A high need for power is destructive to other people’s need for freedom. Those who are driven by power assert control over others. The more control a person poses onto others, the more they threaten their sense of freedom. Someone who values their freedom and autonomy cannot stand a person with a high need for power. A person suppressed by another does not have the freedom to express ideas and beliefs. Glasser maintains that we lose our ability to be creative when we lose our freedom. When no one allows us to express ourselves, or even when we have that freedom but we are not heard, creativity becomes damaging more than being constructive.

 

How it affects behavior

The more freedom we have in expressing ourselves and meeting our needs without limiting the sense of freedom in others, the better we can coexist, become creative, and serve each other. Needless to say that people who willingly give their power to others, automatically limit their own degree of freedom.  Understanding our level of need for freedom helps us to better fulfil this need. It also enables us to understand other people and realize why some people prefer working on their own rather than working in groups and with teams.

 

Need for fun

The last psychological need is the need for fun. According to Glasser, fun is the genetic reward for learning. We enjoy having fun and playing allows us to experience fun and learn at the same time. He states that the moment fun is taken out of an experience, learning stops. Fulfilling this need seems to be the easiest. People enjoy each other’s company because they learn about and from each other. The moment the need for power or high need for freedom interrupts a relationship, fun fades.

This psychological need can be related to the child in transactional analysis. In transactional analysis (a method of psychotherapy), every person is said to have three aspects: parent, adult, and child. It is said that when two people enjoy each other’s company while having fun (even if it looks like to serious people interacting in a controlled manner), they are in fact interacting at the level of the child. When a person’s inner child is given love and attention, and when they have a chance to interact with other through activities such as learning, exploring, and venturing, they experience fun.

 

Handling telephone calls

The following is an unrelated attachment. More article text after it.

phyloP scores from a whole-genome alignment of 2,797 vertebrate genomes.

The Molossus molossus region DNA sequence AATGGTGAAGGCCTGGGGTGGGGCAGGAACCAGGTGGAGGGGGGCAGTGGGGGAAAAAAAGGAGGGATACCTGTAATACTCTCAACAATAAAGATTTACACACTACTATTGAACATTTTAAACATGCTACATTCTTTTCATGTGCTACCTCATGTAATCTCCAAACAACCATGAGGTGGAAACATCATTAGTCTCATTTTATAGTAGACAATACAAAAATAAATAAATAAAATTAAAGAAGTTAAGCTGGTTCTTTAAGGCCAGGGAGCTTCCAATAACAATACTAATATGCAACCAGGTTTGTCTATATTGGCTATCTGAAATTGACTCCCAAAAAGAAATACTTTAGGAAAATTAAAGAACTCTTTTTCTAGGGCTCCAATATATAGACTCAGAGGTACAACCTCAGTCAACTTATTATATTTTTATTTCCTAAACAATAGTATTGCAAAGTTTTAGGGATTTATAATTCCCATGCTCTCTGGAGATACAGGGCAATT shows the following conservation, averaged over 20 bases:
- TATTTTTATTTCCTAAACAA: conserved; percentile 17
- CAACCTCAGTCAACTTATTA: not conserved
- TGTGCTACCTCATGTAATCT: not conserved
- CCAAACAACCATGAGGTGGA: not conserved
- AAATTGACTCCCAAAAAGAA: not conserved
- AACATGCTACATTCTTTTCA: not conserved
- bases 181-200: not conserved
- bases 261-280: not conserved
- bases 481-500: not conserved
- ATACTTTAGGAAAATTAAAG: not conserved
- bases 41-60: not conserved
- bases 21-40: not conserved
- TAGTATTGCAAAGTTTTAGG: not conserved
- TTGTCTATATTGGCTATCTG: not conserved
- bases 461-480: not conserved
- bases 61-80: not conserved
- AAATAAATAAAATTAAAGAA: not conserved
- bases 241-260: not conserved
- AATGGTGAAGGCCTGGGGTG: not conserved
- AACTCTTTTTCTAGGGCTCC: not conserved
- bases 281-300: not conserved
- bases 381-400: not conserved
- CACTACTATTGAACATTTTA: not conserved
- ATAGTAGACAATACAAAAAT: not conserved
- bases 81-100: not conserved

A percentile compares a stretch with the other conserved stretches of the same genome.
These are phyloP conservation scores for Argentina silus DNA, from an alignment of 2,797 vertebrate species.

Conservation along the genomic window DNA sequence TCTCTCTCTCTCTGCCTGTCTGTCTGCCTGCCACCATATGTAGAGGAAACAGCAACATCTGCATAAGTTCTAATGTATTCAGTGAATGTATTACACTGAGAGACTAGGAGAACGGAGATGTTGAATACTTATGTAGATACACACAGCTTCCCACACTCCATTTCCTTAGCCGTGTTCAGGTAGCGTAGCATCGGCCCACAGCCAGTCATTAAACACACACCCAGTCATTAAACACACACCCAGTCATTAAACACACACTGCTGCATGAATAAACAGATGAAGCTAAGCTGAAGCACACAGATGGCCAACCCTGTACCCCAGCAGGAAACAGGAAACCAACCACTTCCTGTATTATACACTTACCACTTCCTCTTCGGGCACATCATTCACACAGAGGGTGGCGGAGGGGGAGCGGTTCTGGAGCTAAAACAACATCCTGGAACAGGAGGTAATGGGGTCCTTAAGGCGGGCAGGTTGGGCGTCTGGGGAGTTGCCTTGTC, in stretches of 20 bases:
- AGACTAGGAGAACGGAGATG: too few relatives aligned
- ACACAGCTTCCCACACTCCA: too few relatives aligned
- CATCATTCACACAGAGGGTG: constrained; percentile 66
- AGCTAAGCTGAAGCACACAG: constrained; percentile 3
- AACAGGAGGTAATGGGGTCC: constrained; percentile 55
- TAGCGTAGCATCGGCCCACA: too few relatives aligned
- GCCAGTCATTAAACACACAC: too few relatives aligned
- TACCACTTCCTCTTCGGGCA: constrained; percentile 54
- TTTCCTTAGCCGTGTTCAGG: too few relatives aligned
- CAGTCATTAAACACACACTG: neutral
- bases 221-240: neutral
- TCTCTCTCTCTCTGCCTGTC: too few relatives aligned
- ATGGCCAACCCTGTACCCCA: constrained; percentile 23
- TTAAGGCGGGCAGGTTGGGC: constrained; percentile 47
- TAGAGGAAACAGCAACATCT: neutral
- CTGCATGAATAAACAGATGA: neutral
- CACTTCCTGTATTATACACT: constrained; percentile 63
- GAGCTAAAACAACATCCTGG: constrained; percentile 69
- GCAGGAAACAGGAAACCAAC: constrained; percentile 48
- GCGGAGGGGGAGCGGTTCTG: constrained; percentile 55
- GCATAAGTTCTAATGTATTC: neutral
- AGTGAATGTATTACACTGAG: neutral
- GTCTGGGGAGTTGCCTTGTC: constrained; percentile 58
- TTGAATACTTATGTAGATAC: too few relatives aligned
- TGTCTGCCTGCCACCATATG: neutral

How it affects behavior

While fulfilling the need for fun can energize a person and lead to closeness in a relationship, a high need can become a barrier to a person’s autonomy and sense of responsibility. In an extreme case, this leads to childish behavior. Such a person needs constant support, but is not able to provide it. As long as you take care of them and manage yourself, this person will be fun to work with, but the moment you need help or give them a responsibility, problems surface. Indulgence has been included in Hofstede’s cultural dimensions to indicate the degree to which societies lean towards responsibility or prefer indulgence.

 

 

Basic psychological needs in practice

One aspect of relationships is related to our ability to understand when we need and what we want. A person who is aware of the level of their needs can fulfill them more successfully. They also realize where and to what extent they can give up their needs and wants in order to make a compromise in a relationship. Knowledge of our needs enables us to make a decision about certain boundaries and realize when it is time to step away from a relationship.

For example, a person who has an average need for power and freedom, may enjoy working with others, but if a person with high level of need for power and high need for fun attempts to transfer their responsibilities onto them, they may not tolerate it for long. If the person is aware of their needs and understands that his freedom is being limited, they can opt out at an early stage without having to deal with future conflicts. On the other hand, a person who feels a need for power can channel it to achieve better results and improve their performance rather than becoming a controlling colleague or manager. They can even create a team spirit in which everyone gets to fulfill their need for power.

 

psychological needs and EQ

In terms of social awareness and relationship management, this information helps you better understand why people behave a certain way, and how you can manage your relationships and avoid reoccurring conflicts. A team requires people who have a moderate need for power and a relatively moderate need for freedom so that they can effectively work together towards a common goal, therefore, selection of members has to be done with basic psychological needs in mind. In a situation where competition rules the environment, people with high need for power can achieve the best result and feel fulfilled at the same time. Knowledge of these needs can help better manage relationships.

 

 

Conclusion

People’s behaviors are driven by their basic psychological needs. The need for love and sense of belonging, power, freedom, and fun are introduced by Glasser to explain an individual’s choices and behaviors. Based on these needs, people interact and create relationships. Understanding these basic psychological needs can allow people to better understand and manage themselves, in addition to creating more effective and long lasting relationships.

 

 

Related posts

Self-inclusion: a Part of a Whole

Self-awareness: Introduction to Self

Leave a Comment